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Aging (Albany NY). 2018 Jan 8;10(1):19-33. doi: 10.18632/aging.101354.

Safety and tolerability of spermidine supplementation in mice and older adults with subjective cognitive decline.

Author information

1
Charité - Universitätsmedizin Berlin, Corporate Member of Freie Universität Berlin, Humboldt-Universität zu Berlin, and Berlin Institute of Health, Klinik und Hochschulambulanz für Neurologie, Berlin, Germany.
2
Charité - Universitätsmedizin Berlin, Corporate Member of Freie Universität Berlin, Humboldt-Universität zu Berlin, and Berlin Institute of Health, NeuroCure Cluster of Excellence, Berlin, Germany.
3
Institute of Molecular Biosciences, University of Graz, NAWI Graz, Graz, Austria.
4
Charité - Universitätsmedizin Berlin, Corporate Member of Freie Universität Berlin, Humboldt-Universität zu Berlin, and Berlin Institute of Health, Center for Stroke Research Berlin, Berlin, Germany.
5
Institute for Biology/Genetics, Freie Universität Berlin, Berlin, Germany.
6
BioTechMed, Graz, Austria.
7
Department of Internal Medicine, Medical University of Graz, Graz, Austria.
8
Joanneum Research Forschungsgesellschaft m.b.H., HEALTH, Institute for Biomedicine and Health Sciences, Graz, Austria.
9
Medical Practice Bohlken for Neurology and Psychiatry, Berlin, Germany.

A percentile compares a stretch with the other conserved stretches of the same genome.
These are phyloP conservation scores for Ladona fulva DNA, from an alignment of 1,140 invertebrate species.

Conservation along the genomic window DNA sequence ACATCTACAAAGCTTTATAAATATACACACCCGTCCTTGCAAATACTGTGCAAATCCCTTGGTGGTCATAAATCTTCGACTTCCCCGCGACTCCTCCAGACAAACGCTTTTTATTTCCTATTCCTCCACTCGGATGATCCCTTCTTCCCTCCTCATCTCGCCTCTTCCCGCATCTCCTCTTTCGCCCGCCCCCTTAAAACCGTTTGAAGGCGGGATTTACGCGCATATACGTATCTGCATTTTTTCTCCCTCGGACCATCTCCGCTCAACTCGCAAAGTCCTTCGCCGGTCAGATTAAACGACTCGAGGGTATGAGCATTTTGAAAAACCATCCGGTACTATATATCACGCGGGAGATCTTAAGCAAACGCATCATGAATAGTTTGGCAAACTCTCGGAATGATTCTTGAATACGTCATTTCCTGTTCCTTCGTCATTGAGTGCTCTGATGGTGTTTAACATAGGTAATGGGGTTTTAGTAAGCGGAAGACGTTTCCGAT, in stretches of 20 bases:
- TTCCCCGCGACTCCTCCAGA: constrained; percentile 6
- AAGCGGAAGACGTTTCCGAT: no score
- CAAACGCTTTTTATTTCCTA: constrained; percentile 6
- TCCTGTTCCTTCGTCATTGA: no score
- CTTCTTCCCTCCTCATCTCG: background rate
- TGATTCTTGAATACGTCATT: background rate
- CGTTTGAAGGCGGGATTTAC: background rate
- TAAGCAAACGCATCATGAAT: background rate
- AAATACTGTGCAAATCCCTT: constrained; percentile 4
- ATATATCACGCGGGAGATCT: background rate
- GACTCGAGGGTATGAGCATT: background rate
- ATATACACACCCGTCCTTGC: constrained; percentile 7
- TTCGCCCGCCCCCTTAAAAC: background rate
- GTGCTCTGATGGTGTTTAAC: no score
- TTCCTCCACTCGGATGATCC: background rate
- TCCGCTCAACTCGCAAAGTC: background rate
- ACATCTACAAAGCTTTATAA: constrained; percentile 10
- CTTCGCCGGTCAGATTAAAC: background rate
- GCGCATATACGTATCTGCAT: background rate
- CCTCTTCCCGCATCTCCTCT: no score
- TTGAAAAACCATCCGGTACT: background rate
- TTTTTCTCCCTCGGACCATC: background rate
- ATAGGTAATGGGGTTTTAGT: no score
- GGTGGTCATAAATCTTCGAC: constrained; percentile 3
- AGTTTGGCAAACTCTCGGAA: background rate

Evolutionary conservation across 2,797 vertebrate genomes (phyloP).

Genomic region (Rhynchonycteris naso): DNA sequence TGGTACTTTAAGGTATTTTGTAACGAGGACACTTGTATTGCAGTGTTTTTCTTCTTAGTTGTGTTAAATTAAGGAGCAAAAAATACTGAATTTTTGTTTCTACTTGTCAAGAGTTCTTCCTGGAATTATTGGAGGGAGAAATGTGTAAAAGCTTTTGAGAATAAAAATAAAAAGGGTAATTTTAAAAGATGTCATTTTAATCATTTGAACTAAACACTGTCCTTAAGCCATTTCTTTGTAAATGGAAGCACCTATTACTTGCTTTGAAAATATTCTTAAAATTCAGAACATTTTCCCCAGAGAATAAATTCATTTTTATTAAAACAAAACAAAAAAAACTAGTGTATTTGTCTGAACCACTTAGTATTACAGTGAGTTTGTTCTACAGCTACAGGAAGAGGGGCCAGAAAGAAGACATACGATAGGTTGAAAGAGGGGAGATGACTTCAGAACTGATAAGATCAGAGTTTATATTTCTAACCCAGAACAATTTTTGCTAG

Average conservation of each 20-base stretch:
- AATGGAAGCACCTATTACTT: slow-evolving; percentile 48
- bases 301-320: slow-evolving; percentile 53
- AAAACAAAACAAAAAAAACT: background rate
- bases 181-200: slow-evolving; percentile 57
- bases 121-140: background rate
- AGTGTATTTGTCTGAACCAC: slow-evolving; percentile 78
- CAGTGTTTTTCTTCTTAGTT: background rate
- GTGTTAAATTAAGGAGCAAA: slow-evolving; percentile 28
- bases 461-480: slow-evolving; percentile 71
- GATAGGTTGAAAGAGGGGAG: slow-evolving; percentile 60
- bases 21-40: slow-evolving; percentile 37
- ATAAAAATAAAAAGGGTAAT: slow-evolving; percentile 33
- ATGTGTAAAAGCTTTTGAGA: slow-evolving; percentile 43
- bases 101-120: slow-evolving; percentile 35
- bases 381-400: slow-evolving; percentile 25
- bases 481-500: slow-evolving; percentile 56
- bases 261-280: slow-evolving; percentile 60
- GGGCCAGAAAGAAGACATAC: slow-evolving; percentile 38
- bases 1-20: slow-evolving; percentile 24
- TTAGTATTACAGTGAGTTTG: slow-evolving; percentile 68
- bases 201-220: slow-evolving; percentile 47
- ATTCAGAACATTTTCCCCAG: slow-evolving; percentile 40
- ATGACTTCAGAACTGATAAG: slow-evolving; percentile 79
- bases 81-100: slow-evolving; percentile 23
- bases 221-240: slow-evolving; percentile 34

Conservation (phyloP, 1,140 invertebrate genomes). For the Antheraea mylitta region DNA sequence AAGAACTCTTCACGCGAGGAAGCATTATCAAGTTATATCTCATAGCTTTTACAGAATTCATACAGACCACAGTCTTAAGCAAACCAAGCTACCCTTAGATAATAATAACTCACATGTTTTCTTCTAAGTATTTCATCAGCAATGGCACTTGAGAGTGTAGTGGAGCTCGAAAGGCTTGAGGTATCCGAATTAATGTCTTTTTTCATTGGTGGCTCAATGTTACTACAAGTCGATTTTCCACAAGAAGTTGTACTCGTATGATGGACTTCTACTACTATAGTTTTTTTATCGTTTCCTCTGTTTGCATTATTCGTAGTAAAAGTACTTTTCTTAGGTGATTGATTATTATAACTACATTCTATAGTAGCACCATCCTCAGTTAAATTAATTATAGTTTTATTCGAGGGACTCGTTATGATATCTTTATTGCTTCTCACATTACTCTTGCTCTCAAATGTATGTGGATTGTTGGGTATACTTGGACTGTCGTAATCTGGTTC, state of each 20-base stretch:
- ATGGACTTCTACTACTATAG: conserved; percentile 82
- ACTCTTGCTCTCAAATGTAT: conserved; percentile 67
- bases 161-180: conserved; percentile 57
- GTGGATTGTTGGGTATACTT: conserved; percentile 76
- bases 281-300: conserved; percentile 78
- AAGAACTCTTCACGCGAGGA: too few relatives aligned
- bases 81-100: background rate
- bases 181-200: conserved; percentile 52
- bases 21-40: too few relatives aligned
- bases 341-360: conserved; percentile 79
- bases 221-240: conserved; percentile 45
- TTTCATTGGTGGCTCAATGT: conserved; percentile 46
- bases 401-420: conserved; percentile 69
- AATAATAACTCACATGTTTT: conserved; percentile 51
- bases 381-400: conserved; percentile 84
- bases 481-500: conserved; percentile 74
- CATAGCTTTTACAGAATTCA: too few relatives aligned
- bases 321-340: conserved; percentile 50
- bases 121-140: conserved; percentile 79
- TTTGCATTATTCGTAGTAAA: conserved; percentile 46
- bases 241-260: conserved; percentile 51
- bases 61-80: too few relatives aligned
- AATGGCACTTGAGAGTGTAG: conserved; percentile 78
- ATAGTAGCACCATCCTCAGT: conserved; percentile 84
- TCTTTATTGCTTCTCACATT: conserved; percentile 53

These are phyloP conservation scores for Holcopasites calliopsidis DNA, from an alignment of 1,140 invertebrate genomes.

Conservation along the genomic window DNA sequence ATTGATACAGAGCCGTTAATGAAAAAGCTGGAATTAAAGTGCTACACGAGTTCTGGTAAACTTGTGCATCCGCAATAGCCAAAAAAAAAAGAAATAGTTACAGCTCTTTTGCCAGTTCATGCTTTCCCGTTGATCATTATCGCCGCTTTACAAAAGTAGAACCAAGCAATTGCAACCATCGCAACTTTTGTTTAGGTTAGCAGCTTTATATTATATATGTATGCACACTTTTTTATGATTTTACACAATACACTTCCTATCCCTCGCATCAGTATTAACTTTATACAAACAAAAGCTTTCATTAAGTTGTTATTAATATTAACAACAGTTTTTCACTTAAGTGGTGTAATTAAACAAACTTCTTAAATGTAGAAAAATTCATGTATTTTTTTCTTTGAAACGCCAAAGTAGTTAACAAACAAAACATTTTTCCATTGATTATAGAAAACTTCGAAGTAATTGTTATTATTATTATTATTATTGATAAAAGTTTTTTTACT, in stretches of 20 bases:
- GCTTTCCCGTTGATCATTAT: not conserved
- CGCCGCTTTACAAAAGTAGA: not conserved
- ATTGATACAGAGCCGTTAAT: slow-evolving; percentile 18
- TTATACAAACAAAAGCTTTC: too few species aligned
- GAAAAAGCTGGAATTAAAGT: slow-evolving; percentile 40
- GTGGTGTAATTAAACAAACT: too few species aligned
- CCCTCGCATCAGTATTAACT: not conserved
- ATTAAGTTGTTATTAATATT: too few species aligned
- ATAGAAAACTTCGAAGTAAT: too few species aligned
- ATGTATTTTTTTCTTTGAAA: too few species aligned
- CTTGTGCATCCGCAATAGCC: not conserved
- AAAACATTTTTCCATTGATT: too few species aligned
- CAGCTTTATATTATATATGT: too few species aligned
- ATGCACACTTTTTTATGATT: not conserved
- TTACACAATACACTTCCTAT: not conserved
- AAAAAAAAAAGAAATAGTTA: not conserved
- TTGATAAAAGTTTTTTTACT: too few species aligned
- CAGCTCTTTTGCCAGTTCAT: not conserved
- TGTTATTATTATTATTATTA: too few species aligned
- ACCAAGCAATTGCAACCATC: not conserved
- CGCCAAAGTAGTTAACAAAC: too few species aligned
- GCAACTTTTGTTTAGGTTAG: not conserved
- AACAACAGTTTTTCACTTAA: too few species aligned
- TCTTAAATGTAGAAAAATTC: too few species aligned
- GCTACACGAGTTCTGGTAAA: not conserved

10
Department of Neurology, University Medicine Greifswald, Greifswald, Germany.
#
Contributed equally

Abstract

Supplementation of spermidine, an autophagy-inducing agent, has been shown to protect against neurodegeneration and cognitive decline in aged animal models. The present translational study aimed to determine safety and tolerability of a wheat germ extract containing enhanced spermidine concentrations. In a preclinical toxicity study, supplementation of spermidine using this extract did not result in morbidities or changes in behavior in BALBc/Rj mice during the 28-days repeated-dose tolerance study. Post mortem examination of the mice organs showed no increase in tumorigenic and fibrotic events. In the human cohort (participants with subjective cognitive decline, n=30, 60 to 80 years of age), a 3-month randomized, placebo-controlled, double-blind Phase II trial was conducted with supplementation of the spermidine-rich plant extract (dosage: 1.2 mg/day). No differences were observed between spermidine and placebo-treated groups in vital signs, weight, clinical chemistry and hematological parameters of safety, as well as in self-reported health status at the end of intervention. Compliance rates above 85% indicated excellent tolerability. The data demonstrate that spermidine supplementation using a spermidine-rich plant extract is safe and well-tolerated in mice and older adults. These findings allow for longer-term intervention studies in humans to investigate the impact of spermidine treatment on cognition and brain integrity.

KEYWORDS:

aging; dietary supplement; polyamines; safety; spermidine; subjective cognitive decline

PMID:
29315079
PMCID:
PMC5807086
DOI:
10.18632/aging.101354
[Indexed for MEDLINE]
Free PMC Article

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